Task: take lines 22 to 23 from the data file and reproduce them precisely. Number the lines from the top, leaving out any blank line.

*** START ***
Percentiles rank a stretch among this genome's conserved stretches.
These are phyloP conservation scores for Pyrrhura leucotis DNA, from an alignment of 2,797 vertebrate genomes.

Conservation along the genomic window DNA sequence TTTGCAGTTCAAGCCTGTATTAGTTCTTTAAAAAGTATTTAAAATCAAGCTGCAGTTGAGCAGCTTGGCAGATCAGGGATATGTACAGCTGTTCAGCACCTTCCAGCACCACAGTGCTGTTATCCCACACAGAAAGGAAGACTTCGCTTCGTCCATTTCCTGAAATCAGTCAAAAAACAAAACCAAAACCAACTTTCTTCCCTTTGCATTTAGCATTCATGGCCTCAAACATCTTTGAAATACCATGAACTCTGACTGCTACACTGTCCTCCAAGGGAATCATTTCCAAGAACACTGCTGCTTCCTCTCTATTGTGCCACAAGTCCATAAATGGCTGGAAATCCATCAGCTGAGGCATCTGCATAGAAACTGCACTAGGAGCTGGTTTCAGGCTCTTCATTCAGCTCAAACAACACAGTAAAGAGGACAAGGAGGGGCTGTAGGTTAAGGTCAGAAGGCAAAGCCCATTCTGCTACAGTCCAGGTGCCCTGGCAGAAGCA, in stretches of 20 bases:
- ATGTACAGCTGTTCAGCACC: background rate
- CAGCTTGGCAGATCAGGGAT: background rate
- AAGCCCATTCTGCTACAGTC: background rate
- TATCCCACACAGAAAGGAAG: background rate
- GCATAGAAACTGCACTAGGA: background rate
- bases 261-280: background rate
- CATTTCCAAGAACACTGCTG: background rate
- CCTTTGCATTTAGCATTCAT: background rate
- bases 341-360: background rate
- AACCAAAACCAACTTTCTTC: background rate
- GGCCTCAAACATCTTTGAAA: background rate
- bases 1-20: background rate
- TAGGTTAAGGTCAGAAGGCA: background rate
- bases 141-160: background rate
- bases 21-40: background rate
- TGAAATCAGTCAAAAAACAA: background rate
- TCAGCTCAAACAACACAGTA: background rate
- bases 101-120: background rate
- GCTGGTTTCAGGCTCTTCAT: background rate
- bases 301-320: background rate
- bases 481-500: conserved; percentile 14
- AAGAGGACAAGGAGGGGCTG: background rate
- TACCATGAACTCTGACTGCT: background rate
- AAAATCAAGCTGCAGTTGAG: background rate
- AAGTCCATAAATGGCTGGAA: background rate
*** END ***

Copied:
- GCTGGTTTCAGGCTCTTCAT: background rate
- bases 301-320: background rate